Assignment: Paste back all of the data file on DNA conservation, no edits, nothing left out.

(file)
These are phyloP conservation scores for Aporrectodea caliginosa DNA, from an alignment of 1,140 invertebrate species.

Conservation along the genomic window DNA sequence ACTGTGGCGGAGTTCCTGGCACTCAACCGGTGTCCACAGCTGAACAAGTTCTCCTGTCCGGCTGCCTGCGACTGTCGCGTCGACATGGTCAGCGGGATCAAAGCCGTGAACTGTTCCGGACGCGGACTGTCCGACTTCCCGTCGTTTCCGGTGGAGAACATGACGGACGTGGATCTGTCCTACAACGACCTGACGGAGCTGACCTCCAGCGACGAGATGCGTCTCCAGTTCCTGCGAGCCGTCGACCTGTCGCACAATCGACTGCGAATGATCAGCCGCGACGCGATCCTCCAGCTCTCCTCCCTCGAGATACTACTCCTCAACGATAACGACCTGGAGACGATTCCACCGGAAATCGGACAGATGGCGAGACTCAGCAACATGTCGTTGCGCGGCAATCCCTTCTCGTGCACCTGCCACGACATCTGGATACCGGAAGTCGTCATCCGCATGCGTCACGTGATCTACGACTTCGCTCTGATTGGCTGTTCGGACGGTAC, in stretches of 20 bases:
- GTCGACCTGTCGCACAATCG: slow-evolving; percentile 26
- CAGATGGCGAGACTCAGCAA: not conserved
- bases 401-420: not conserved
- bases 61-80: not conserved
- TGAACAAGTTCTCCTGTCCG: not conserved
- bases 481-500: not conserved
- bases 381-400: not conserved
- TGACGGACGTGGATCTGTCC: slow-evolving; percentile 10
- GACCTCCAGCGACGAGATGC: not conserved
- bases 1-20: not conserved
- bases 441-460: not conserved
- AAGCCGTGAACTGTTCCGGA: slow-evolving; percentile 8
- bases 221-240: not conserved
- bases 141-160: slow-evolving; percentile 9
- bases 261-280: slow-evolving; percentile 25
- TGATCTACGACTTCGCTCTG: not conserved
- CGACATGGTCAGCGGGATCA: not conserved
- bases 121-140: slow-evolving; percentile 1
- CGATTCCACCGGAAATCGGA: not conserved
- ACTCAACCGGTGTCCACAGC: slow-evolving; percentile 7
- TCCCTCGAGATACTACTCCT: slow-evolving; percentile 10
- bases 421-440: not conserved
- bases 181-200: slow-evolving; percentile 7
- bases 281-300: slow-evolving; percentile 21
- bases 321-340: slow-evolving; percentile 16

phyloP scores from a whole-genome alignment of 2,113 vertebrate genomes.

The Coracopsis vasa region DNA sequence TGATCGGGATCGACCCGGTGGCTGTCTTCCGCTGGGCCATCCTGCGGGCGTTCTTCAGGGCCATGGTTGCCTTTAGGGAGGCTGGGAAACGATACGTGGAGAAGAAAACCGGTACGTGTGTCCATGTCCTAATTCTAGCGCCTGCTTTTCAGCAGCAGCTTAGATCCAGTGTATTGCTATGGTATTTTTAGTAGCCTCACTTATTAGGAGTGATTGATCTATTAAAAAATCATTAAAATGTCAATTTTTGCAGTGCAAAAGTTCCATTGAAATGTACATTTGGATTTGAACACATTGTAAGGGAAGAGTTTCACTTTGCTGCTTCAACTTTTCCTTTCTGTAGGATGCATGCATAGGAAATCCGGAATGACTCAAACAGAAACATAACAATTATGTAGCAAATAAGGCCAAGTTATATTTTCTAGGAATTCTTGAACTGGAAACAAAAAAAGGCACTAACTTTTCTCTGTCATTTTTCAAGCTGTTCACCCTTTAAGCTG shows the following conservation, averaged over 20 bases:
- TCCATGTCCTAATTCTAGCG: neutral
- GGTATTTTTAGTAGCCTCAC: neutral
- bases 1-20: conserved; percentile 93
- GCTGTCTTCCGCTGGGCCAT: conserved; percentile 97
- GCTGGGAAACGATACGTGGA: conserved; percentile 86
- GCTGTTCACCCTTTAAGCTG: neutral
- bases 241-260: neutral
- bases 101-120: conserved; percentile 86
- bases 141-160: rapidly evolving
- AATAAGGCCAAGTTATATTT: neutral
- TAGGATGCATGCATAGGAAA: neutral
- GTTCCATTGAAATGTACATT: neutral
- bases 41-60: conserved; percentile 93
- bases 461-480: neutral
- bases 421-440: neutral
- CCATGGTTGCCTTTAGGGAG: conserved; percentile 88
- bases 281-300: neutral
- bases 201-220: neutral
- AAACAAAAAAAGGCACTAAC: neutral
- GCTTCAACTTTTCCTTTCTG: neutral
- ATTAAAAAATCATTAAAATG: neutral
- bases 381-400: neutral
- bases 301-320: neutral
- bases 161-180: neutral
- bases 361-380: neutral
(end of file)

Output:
These are phyloP conservation scores for Aporrectodea caliginosa DNA, from an alignment of 1,140 invertebrate species.

Conservation along the genomic window DNA sequence ACTGTGGCGGAGTTCCTGGCACTCAACCGGTGTCCACAGCTGAACAAGTTCTCCTGTCCGGCTGCCTGCGACTGTCGCGTCGACATGGTCAGCGGGATCAAAGCCGTGAACTGTTCCGGACGCGGACTGTCCGACTTCCCGTCGTTTCCGGTGGAGAACATGACGGACGTGGATCTGTCCTACAACGACCTGACGGAGCTGACCTCCAGCGACGAGATGCGTCTCCAGTTCCTGCGAGCCGTCGACCTGTCGCACAATCGACTGCGAATGATCAGCCGCGACGCGATCCTCCAGCTCTCCTCCCTCGAGATACTACTCCTCAACGATAACGACCTGGAGACGATTCCACCGGAAATCGGACAGATGGCGAGACTCAGCAACATGTCGTTGCGCGGCAATCCCTTCTCGTGCACCTGCCACGACATCTGGATACCGGAAGTCGTCATCCGCATGCGTCACGTGATCTACGACTTCGCTCTGATTGGCTGTTCGGACGGTAC, in stretches of 20 bases:
- GTCGACCTGTCGCACAATCG: slow-evolving; percentile 26
- CAGATGGCGAGACTCAGCAA: not conserved
- bases 401-420: not conserved
- bases 61-80: not conserved
- TGAACAAGTTCTCCTGTCCG: not conserved
- bases 481-500: not conserved
- bases 381-400: not conserved
- TGACGGACGTGGATCTGTCC: slow-evolving; percentile 10
- GACCTCCAGCGACGAGATGC: not conserved
- bases 1-20: not conserved
- bases 441-460: not conserved
- AAGCCGTGAACTGTTCCGGA: slow-evolving; percentile 8
- bases 221-240: not conserved
- bases 141-160: slow-evolving; percentile 9
- bases 261-280: slow-evolving; percentile 25
- TGATCTACGACTTCGCTCTG: not conserved
- CGACATGGTCAGCGGGATCA: not conserved
- bases 121-140: slow-evolving; percentile 1
- CGATTCCACCGGAAATCGGA: not conserved
- ACTCAACCGGTGTCCACAGC: slow-evolving; percentile 7
- TCCCTCGAGATACTACTCCT: slow-evolving; percentile 10
- bases 421-440: not conserved
- bases 181-200: slow-evolving; percentile 7
- bases 281-300: slow-evolving; percentile 21
- bases 321-340: slow-evolving; percentile 16

phyloP scores from a whole-genome alignment of 2,113 vertebrate genomes.

The Coracopsis vasa region DNA sequence TGATCGGGATCGACCCGGTGGCTGTCTTCCGCTGGGCCATCCTGCGGGCGTTCTTCAGGGCCATGGTTGCCTTTAGGGAGGCTGGGAAACGATACGTGGAGAAGAAAACCGGTACGTGTGTCCATGTCCTAATTCTAGCGCCTGCTTTTCAGCAGCAGCTTAGATCCAGTGTATTGCTATGGTATTTTTAGTAGCCTCACTTATTAGGAGTGATTGATCTATTAAAAAATCATTAAAATGTCAATTTTTGCAGTGCAAAAGTTCCATTGAAATGTACATTTGGATTTGAACACATTGTAAGGGAAGAGTTTCACTTTGCTGCTTCAACTTTTCCTTTCTGTAGGATGCATGCATAGGAAATCCGGAATGACTCAAACAGAAACATAACAATTATGTAGCAAATAAGGCCAAGTTATATTTTCTAGGAATTCTTGAACTGGAAACAAAAAAAGGCACTAACTTTTCTCTGTCATTTTTCAAGCTGTTCACCCTTTAAGCTG shows the following conservation, averaged over 20 bases:
- TCCATGTCCTAATTCTAGCG: neutral
- GGTATTTTTAGTAGCCTCAC: neutral
- bases 1-20: conserved; percentile 93
- GCTGTCTTCCGCTGGGCCAT: conserved; percentile 97
- GCTGGGAAACGATACGTGGA: conserved; percentile 86
- GCTGTTCACCCTTTAAGCTG: neutral
- bases 241-260: neutral
- bases 101-120: conserved; percentile 86
- bases 141-160: rapidly evolving
- AATAAGGCCAAGTTATATTT: neutral
- TAGGATGCATGCATAGGAAA: neutral
- GTTCCATTGAAATGTACATT: neutral
- bases 41-60: conserved; percentile 93
- bases 461-480: neutral
- bases 421-440: neutral
- CCATGGTTGCCTTTAGGGAG: conserved; percentile 88
- bases 281-300: neutral
- bases 201-220: neutral
- AAACAAAAAAAGGCACTAAC: neutral
- GCTTCAACTTTTCCTTTCTG: neutral
- ATTAAAAAATCATTAAAATG: neutral
- bases 381-400: neutral
- bases 301-320: neutral
- bases 161-180: neutral
- bases 361-380: neutral